We’ve all got those bands. Bands that not only have a way of writing songs that strike us right in our respective emotional cores, but have a fundamental way in altering how we listen to music. Hell, if you’ve been actively listening to music long enough (and let’s be honest, if you’re reading a story about a band like Lucero on a site like Dying Scene, you’re probably an active music listener), you’ve undoubtedly got a metric ton of those bands. The band that first made you fall for punk rock. The band that first broke you from your childhood love of manufactured pop music. The band whose style you copied and adopted as your own. The band that wrote songs that made you realize that music could be intense and personal and still make you laugh your ass off. The band that first got you to care about politics/social causes or made you break out the thesaurus/dictionary/Google search bar. The band that first wrote songs that made you understand…like, really understand…pain and loss and heartache.
Which brings us to Lucero. The genre-bending Memphis band just rounded the corner on fifteen years since the launch of their self-titled debut full-length. Released May 22, 2001 (MadJack Records), Lucero marked the result of three years of cutting their collective teeth as songwriters and, perhaps most notably, one of the hardest-drinking, hardest-working bands in the game. The album dropped with relatively little fanfare, at least by today’s standards; looking back, there was never really a clear moment when the band burst on the national stage or took the scene by comparative storm. What the album’s release did do, however, was put an official time and date stamp on the beginning of what would become a slow build of a career rooted in earnestness and authenticity that would find them a home in myriad genres. Or, perhaps more accurately, eschewing labels and creating their very own genre.
To honor the occasion, Dying Scene decided to revisit Lucero’s self-titled debut album. From there, the project took off, thus the reason this particular installment is labelled “Part I.” You see, over the course of the last decade-and-a-half, Lucero the band has taken on a level of importance that long since eclipsed the relative importance of Lucero, the album. So what happened as this story developed was a shift in ideas, from a story celebrating Lucero as an album, to a story celebrating Lucero as a band and all of the things that that entails; their continually evolving sound, their devoutly loyal fanbase, their rightful place at the flash point of some rather sizable changes in the punk rock landscape. To do Lucero justice, it’s certainly not enough to hear the long-winded ravings of a Dying Scene editor and Lucero fanboy (don’t you worry, though, there will still be plenty of that in the space below). Throughout the process, however, we called on some singer/songwriter friends to have them chime in on what sets Lucero, the band and the album, apart from the rest of the field. So grab a whiskey and head below to view our revisit of Lucero (with a little help from Dave Hause and Sal Medrano), and stay tuned later in the week for a longer, entertaining piece on the band at large!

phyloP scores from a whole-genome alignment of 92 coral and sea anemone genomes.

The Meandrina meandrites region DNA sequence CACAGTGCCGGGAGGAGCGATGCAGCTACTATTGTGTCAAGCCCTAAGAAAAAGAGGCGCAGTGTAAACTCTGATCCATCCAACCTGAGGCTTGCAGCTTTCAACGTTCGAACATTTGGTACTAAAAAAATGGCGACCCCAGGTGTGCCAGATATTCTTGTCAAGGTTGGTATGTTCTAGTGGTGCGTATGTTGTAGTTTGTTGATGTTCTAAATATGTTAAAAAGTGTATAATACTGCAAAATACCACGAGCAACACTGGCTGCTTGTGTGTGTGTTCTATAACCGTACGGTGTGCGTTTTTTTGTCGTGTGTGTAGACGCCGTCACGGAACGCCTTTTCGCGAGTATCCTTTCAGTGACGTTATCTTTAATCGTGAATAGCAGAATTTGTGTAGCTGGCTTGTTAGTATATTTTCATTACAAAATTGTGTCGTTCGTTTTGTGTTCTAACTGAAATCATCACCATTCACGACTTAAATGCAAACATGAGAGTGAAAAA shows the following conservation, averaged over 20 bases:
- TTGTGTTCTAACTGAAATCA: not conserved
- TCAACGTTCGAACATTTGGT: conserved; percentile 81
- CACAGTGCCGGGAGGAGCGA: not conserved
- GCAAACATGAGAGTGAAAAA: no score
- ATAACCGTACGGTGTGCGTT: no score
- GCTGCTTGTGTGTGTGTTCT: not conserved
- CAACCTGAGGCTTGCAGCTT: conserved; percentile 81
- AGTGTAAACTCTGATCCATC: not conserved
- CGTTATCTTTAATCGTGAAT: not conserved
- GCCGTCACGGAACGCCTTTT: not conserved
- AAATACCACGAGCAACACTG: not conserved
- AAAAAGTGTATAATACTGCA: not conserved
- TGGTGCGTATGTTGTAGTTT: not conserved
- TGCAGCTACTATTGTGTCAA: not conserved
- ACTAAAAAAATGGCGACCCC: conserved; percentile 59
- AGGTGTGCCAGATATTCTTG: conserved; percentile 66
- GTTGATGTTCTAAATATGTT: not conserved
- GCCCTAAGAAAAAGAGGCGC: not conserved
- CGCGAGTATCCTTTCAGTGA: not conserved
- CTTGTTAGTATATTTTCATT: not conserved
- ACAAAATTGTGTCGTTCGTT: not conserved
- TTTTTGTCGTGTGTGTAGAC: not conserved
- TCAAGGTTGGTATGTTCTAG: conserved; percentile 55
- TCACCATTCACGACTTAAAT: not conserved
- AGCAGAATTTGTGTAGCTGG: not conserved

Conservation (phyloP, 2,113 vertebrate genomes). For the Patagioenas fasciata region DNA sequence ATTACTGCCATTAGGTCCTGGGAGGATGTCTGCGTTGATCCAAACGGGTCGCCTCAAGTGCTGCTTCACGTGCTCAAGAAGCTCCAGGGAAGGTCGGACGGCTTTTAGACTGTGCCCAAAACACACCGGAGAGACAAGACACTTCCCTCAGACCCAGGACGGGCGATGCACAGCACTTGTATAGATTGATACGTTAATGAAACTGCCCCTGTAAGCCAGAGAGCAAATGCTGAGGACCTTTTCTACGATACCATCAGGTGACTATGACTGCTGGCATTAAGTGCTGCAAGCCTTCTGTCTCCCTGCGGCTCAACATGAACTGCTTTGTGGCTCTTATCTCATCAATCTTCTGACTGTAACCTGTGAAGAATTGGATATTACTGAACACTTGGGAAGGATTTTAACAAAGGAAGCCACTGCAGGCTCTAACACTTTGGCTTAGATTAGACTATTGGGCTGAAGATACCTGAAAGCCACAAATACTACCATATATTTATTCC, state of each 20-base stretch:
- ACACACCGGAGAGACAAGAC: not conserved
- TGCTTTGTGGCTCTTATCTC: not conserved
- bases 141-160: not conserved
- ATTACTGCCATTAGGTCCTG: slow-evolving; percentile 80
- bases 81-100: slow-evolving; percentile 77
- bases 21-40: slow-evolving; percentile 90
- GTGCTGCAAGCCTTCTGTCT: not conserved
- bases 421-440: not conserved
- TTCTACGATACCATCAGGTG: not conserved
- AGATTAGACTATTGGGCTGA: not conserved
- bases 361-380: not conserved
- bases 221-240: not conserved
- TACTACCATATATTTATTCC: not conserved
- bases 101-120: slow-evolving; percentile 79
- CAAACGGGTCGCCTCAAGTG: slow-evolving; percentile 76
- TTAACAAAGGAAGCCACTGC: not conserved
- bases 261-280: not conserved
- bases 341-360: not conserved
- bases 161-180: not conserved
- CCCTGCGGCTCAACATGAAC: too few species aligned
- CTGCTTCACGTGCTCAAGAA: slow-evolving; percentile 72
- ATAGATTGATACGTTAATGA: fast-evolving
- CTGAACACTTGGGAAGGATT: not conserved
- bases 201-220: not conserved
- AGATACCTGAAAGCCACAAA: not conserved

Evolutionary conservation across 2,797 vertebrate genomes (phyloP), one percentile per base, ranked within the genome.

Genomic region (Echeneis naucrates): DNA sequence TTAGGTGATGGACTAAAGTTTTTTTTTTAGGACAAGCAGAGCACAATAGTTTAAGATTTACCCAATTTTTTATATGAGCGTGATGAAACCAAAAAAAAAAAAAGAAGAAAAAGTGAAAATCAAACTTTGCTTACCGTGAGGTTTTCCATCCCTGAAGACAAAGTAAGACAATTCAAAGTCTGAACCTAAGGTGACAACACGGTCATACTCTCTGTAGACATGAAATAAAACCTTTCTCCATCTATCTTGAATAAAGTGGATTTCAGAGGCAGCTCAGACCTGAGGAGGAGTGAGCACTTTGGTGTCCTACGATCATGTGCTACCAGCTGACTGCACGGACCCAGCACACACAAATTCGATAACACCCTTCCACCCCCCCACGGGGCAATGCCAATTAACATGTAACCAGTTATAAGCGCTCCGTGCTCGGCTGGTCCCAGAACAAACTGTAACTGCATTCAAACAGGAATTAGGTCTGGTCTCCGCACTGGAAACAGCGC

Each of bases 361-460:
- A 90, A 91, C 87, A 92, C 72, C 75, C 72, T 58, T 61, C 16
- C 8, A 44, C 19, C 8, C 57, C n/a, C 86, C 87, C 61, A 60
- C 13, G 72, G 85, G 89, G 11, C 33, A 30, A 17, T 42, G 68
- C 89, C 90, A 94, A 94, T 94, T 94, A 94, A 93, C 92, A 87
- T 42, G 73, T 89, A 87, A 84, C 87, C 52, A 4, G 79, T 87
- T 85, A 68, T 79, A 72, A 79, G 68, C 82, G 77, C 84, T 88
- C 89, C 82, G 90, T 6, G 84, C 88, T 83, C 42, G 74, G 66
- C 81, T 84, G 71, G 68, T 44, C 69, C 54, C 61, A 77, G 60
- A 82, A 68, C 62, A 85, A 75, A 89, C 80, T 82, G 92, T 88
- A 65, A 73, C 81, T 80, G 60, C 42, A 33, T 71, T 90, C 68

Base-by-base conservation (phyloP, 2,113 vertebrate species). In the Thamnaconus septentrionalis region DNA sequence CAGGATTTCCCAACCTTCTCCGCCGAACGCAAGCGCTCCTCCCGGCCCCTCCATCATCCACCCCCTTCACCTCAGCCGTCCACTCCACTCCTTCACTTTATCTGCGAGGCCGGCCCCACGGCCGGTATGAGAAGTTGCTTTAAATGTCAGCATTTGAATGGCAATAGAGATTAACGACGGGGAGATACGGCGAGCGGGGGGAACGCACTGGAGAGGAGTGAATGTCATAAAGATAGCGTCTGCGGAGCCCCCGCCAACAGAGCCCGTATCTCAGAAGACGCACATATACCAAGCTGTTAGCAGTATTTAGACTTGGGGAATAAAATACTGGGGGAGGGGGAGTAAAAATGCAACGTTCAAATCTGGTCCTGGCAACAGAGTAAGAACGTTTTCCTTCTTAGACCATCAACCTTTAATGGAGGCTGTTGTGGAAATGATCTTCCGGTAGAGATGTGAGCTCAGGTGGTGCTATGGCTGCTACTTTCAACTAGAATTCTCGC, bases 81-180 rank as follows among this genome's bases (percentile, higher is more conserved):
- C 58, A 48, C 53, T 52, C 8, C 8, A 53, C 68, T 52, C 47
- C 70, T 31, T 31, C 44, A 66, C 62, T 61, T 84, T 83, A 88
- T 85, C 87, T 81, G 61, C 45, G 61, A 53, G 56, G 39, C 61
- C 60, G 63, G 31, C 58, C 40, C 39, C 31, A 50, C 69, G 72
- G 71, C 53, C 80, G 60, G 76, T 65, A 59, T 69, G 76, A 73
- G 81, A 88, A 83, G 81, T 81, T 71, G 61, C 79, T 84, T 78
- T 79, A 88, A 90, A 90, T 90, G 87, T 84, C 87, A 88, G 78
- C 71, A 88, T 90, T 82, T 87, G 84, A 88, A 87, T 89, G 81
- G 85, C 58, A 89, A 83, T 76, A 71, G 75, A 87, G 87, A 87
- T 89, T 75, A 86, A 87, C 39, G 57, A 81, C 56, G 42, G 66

Revisiting an album that you’ve heard countless times over the years and subsequently trying to put said album in proper context can be a bit of an arduous task. It’s made even more of a fool’s errand when the band that produced the album you’re revisiting has grown up a lot in the years since, putting out better and more complex efforts with each new release. Still, when viewed though the appropriate lens, there’s a lot that you can learn about future sounds and future directions if you pay enough attention. With that as our guide, let’s peer into Lucero’s self-titled debut album, released fifteen years ago this week on MadJack Records.
Lucero begins in a seemingly rather inauspicious manner. As standalone song on paper, “Little Silver Heart” is good if not necessarily noteworthy. Kicked off by a bit of an uptempo drum beat, the four-ish minute track quickly settles into a groove pretty quickly, revolving around a bit of a jangly guitar hook and what we’d soon learn would become frontman Ben Nichols’ trademark whiskey-infused drawl. Yet in some ways, “Little Silver Heart” is a perfect track to introduce Lucero to the wider-scale masses, as in sound and lyrical content it encapsulates the bulk of the band’s early feel in a way that some other songs don’t. There’s no big introduction, there’s no overproduced vocals or two-minute over-the-top dueling guitar solo. There is, however, a rough-around-the-edges familiarity to the song, particularly in the way the guitars (Nichols and Brian Venable, whom according to what may or may not be urban legend only learned to play guitar when Ben taught him the first few songs) meander a little above a backbeat provided by drummer Roy Berry that doesn’t quite seem to provide the steadiest of backbones, adding to the recurring belief that this whole song/album/band could go wildly off the rails at any moment. That familiarity somehow fits the band into a lot of genres while somehow defying them as well. Is it outlaw country? Is it Southern rock? Is it cowboy punk? The answer, unquestionably, is “yes.”